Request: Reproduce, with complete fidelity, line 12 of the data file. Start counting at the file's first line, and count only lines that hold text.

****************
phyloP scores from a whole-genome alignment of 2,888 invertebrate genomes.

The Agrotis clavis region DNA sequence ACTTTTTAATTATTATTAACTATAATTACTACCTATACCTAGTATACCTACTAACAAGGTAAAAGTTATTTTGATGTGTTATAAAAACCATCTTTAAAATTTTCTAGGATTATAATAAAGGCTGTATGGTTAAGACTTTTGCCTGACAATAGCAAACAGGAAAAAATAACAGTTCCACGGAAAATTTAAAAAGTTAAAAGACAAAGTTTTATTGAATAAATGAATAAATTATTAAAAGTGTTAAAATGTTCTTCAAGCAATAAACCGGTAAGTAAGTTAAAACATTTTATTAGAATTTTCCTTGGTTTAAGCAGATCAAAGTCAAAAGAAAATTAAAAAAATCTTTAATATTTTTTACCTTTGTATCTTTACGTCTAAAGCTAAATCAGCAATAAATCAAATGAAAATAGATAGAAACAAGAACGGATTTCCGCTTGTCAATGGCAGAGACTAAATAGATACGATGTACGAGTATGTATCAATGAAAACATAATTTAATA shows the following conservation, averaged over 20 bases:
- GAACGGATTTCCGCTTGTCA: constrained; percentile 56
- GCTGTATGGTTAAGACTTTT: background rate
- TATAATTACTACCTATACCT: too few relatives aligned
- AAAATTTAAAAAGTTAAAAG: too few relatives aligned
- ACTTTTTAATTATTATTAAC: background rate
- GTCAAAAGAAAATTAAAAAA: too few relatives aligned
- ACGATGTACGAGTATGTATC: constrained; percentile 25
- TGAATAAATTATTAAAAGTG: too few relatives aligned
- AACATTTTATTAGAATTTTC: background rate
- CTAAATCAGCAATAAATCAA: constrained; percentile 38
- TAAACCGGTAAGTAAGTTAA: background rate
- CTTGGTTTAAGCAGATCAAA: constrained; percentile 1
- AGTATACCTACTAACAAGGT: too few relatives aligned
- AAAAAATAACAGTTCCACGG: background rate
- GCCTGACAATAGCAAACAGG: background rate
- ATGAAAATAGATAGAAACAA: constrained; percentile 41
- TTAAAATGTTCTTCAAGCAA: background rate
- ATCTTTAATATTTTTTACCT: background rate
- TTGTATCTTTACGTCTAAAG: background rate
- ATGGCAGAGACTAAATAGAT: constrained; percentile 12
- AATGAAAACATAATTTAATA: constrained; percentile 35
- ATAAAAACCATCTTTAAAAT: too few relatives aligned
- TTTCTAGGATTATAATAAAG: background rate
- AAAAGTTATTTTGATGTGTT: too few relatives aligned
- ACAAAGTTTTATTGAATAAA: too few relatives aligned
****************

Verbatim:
- CTAAATCAGCAATAAATCAA: constrained; percentile 38